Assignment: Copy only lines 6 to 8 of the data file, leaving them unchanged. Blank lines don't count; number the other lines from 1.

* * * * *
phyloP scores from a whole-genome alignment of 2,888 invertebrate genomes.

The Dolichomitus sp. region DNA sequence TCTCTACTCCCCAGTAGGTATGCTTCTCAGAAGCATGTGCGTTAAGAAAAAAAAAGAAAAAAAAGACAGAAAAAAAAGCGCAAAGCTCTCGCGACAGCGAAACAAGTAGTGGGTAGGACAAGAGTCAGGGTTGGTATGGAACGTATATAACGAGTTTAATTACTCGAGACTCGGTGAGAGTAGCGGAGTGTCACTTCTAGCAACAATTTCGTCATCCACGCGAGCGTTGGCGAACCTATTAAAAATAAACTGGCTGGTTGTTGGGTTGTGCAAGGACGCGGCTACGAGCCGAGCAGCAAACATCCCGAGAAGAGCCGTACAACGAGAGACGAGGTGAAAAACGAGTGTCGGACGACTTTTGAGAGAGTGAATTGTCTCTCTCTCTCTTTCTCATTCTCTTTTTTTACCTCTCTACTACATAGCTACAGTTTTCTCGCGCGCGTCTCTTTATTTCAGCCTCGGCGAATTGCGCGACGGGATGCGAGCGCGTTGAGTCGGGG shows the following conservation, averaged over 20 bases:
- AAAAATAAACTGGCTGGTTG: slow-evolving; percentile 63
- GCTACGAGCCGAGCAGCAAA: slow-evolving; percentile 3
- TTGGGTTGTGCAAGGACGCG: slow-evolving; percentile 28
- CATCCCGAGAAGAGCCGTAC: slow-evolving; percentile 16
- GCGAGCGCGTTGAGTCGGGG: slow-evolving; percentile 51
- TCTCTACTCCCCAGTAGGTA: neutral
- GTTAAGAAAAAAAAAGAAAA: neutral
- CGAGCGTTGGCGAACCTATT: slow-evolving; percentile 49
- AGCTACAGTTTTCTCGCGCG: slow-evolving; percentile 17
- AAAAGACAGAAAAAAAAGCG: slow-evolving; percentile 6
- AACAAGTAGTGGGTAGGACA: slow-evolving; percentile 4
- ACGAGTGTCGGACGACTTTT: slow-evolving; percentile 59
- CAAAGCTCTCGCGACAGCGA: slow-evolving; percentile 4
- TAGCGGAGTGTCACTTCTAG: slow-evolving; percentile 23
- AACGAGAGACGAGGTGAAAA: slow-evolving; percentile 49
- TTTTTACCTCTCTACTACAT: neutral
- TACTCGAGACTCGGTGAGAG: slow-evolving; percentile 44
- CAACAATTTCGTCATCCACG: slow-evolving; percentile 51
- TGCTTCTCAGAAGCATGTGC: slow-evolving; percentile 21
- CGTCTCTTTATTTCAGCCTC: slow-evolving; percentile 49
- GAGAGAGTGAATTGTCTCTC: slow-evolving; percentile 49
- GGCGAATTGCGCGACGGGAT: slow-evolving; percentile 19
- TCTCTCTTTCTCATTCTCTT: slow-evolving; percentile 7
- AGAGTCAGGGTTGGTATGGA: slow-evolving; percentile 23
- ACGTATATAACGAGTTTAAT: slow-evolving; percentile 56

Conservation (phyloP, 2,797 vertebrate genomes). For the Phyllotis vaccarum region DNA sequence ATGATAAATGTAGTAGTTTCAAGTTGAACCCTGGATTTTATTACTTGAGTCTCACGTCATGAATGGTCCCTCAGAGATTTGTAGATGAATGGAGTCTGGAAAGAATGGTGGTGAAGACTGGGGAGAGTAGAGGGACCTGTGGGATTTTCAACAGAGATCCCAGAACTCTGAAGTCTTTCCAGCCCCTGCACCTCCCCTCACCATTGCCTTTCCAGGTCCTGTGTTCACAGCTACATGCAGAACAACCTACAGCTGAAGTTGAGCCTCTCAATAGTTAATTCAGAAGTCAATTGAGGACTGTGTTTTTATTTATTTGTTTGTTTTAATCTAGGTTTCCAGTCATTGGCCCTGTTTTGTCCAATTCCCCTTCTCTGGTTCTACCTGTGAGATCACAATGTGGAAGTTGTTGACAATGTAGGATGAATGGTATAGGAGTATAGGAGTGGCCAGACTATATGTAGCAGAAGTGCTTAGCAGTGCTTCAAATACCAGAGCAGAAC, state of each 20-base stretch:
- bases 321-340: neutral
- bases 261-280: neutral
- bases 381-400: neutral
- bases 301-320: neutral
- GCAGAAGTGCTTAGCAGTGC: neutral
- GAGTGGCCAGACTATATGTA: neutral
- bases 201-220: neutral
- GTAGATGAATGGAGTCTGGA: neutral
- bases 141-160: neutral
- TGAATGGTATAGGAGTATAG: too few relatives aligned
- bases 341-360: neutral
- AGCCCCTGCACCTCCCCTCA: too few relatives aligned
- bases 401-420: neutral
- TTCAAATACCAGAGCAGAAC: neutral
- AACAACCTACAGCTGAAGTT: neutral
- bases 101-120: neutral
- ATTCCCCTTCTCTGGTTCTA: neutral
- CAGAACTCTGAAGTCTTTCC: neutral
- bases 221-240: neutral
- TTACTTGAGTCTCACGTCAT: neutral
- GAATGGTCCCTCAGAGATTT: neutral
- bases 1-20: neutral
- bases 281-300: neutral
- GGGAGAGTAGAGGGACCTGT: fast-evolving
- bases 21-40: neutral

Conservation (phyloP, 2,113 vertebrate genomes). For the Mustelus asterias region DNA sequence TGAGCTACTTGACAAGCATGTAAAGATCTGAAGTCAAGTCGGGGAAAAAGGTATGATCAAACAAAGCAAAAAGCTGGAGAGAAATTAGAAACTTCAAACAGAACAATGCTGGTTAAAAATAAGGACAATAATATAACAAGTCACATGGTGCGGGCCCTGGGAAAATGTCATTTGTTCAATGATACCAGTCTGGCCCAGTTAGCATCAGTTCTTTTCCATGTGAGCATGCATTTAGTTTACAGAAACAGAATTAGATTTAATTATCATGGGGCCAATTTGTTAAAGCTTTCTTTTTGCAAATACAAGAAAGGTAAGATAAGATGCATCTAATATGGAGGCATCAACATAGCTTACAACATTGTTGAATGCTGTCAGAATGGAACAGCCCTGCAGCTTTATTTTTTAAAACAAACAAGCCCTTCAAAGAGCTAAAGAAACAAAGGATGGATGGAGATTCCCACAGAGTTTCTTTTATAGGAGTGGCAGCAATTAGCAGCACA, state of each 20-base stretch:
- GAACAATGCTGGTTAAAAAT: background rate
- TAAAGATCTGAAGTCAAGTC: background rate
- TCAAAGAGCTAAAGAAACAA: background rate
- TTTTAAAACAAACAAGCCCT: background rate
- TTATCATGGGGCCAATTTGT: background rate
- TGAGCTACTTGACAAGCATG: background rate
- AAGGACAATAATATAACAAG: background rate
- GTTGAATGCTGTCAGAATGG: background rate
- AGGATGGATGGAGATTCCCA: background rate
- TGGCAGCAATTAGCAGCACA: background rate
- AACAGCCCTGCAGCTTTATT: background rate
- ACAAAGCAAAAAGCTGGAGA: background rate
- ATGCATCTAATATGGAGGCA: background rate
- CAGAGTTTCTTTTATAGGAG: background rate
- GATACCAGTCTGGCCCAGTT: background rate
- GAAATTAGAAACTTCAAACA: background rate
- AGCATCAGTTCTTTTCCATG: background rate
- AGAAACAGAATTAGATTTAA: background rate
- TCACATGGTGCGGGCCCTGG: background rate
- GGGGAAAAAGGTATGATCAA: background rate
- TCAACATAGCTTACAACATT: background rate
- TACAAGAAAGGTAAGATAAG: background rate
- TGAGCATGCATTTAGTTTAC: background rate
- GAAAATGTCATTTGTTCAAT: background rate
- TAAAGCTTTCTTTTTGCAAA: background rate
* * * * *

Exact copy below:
- CATCCCGAGAAGAGCCGTAC: slow-evolving; percentile 16
- GCGAGCGCGTTGAGTCGGGG: slow-evolving; percentile 51
- TCTCTACTCCCCAGTAGGTA: neutral